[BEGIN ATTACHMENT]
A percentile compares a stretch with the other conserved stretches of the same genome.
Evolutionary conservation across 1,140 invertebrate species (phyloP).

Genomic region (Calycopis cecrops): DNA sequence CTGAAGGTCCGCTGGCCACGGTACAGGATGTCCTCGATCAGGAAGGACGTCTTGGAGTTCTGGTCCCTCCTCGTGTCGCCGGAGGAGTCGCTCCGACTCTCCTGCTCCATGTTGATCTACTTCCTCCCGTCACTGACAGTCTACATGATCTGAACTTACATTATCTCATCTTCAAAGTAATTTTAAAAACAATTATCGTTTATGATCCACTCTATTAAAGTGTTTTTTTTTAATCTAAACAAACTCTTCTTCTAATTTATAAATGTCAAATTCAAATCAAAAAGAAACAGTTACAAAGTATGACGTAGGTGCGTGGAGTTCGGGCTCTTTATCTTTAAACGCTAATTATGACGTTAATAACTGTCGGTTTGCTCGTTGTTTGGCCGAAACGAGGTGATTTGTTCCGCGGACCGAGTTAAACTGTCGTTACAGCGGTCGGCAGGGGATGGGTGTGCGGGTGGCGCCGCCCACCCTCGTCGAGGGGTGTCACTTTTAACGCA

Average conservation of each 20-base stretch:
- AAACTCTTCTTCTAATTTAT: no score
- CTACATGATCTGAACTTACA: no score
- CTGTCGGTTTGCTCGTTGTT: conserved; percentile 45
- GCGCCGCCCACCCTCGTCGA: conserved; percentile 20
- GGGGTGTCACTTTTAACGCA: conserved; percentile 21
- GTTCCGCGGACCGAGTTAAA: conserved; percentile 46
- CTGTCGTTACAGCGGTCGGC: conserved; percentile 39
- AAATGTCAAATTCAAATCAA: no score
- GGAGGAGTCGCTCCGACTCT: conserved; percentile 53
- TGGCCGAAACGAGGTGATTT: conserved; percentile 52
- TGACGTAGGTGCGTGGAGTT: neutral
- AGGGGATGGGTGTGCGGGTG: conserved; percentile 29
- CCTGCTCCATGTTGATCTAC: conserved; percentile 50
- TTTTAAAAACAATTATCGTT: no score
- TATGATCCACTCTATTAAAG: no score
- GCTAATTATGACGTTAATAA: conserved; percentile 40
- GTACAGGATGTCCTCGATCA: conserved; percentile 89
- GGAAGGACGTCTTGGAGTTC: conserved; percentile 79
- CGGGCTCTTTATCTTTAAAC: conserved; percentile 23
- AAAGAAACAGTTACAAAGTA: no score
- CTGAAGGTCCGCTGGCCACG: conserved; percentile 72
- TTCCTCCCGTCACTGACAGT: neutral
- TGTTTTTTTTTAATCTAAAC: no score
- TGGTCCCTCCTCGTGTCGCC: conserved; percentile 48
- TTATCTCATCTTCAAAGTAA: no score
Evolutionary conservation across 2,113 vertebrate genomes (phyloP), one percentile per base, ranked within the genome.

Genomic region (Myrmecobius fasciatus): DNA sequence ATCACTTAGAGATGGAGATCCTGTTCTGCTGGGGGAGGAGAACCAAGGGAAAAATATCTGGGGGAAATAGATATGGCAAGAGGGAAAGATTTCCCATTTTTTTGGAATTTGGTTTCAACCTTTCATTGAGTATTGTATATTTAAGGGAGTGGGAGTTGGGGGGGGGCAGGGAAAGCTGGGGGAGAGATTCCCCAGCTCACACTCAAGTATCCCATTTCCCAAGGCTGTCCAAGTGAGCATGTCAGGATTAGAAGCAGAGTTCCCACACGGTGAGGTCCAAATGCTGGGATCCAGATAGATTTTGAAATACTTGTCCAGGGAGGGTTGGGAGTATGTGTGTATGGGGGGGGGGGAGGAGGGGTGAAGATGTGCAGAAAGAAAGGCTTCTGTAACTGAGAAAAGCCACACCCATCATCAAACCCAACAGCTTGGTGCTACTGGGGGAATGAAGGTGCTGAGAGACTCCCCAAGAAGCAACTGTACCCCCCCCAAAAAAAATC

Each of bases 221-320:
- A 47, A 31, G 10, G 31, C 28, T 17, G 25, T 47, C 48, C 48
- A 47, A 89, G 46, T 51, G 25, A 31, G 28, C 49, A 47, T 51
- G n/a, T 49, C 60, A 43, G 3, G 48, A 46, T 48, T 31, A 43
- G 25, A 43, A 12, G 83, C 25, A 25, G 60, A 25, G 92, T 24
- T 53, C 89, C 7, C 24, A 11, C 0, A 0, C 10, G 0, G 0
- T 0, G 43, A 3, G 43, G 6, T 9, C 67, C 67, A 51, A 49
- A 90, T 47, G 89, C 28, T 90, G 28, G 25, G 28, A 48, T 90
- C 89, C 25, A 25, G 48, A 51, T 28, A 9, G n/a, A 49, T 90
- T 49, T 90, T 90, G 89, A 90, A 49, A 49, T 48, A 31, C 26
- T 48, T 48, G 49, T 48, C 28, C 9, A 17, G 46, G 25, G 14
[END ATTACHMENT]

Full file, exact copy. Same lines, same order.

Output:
A percentile compares a stretch with the other conserved stretches of the same genome.
Evolutionary conservation across 1,140 invertebrate species (phyloP).

Genomic region (Calycopis cecrops): DNA sequence CTGAAGGTCCGCTGGCCACGGTACAGGATGTCCTCGATCAGGAAGGACGTCTTGGAGTTCTGGTCCCTCCTCGTGTCGCCGGAGGAGTCGCTCCGACTCTCCTGCTCCATGTTGATCTACTTCCTCCCGTCACTGACAGTCTACATGATCTGAACTTACATTATCTCATCTTCAAAGTAATTTTAAAAACAATTATCGTTTATGATCCACTCTATTAAAGTGTTTTTTTTTAATCTAAACAAACTCTTCTTCTAATTTATAAATGTCAAATTCAAATCAAAAAGAAACAGTTACAAAGTATGACGTAGGTGCGTGGAGTTCGGGCTCTTTATCTTTAAACGCTAATTATGACGTTAATAACTGTCGGTTTGCTCGTTGTTTGGCCGAAACGAGGTGATTTGTTCCGCGGACCGAGTTAAACTGTCGTTACAGCGGTCGGCAGGGGATGGGTGTGCGGGTGGCGCCGCCCACCCTCGTCGAGGGGTGTCACTTTTAACGCA

Average conservation of each 20-base stretch:
- AAACTCTTCTTCTAATTTAT: no score
- CTACATGATCTGAACTTACA: no score
- CTGTCGGTTTGCTCGTTGTT: conserved; percentile 45
- GCGCCGCCCACCCTCGTCGA: conserved; percentile 20
- GGGGTGTCACTTTTAACGCA: conserved; percentile 21
- GTTCCGCGGACCGAGTTAAA: conserved; percentile 46
- CTGTCGTTACAGCGGTCGGC: conserved; percentile 39
- AAATGTCAAATTCAAATCAA: no score
- GGAGGAGTCGCTCCGACTCT: conserved; percentile 53
- TGGCCGAAACGAGGTGATTT: conserved; percentile 52
- TGACGTAGGTGCGTGGAGTT: neutral
- AGGGGATGGGTGTGCGGGTG: conserved; percentile 29
- CCTGCTCCATGTTGATCTAC: conserved; percentile 50
- TTTTAAAAACAATTATCGTT: no score
- TATGATCCACTCTATTAAAG: no score
- GCTAATTATGACGTTAATAA: conserved; percentile 40
- GTACAGGATGTCCTCGATCA: conserved; percentile 89
- GGAAGGACGTCTTGGAGTTC: conserved; percentile 79
- CGGGCTCTTTATCTTTAAAC: conserved; percentile 23
- AAAGAAACAGTTACAAAGTA: no score
- CTGAAGGTCCGCTGGCCACG: conserved; percentile 72
- TTCCTCCCGTCACTGACAGT: neutral
- TGTTTTTTTTTAATCTAAAC: no score
- TGGTCCCTCCTCGTGTCGCC: conserved; percentile 48
- TTATCTCATCTTCAAAGTAA: no score
Evolutionary conservation across 2,113 vertebrate genomes (phyloP), one percentile per base, ranked within the genome.

Genomic region (Myrmecobius fasciatus): DNA sequence ATCACTTAGAGATGGAGATCCTGTTCTGCTGGGGGAGGAGAACCAAGGGAAAAATATCTGGGGGAAATAGATATGGCAAGAGGGAAAGATTTCCCATTTTTTTGGAATTTGGTTTCAACCTTTCATTGAGTATTGTATATTTAAGGGAGTGGGAGTTGGGGGGGGGCAGGGAAAGCTGGGGGAGAGATTCCCCAGCTCACACTCAAGTATCCCATTTCCCAAGGCTGTCCAAGTGAGCATGTCAGGATTAGAAGCAGAGTTCCCACACGGTGAGGTCCAAATGCTGGGATCCAGATAGATTTTGAAATACTTGTCCAGGGAGGGTTGGGAGTATGTGTGTATGGGGGGGGGGGAGGAGGGGTGAAGATGTGCAGAAAGAAAGGCTTCTGTAACTGAGAAAAGCCACACCCATCATCAAACCCAACAGCTTGGTGCTACTGGGGGAATGAAGGTGCTGAGAGACTCCCCAAGAAGCAACTGTACCCCCCCCAAAAAAAATC

Each of bases 221-320:
- A 47, A 31, G 10, G 31, C 28, T 17, G 25, T 47, C 48, C 48
- A 47, A 89, G 46, T 51, G 25, A 31, G 28, C 49, A 47, T 51
- G n/a, T 49, C 60, A 43, G 3, G 48, A 46, T 48, T 31, A 43
- G 25, A 43, A 12, G 83, C 25, A 25, G 60, A 25, G 92, T 24
- T 53, C 89, C 7, C 24, A 11, C 0, A 0, C 10, G 0, G 0
- T 0, G 43, A 3, G 43, G 6, T 9, C 67, C 67, A 51, A 49
- A 90, T 47, G 89, C 28, T 90, G 28, G 25, G 28, A 48, T 90
- C 89, C 25, A 25, G 48, A 51, T 28, A 9, G n/a, A 49, T 90
- T 49, T 90, T 90, G 89, A 90, A 49, A 49, T 48, A 31, C 26
- T 48, T 48, G 49, T 48, C 28, C 9, A 17, G 46, G 25, G 14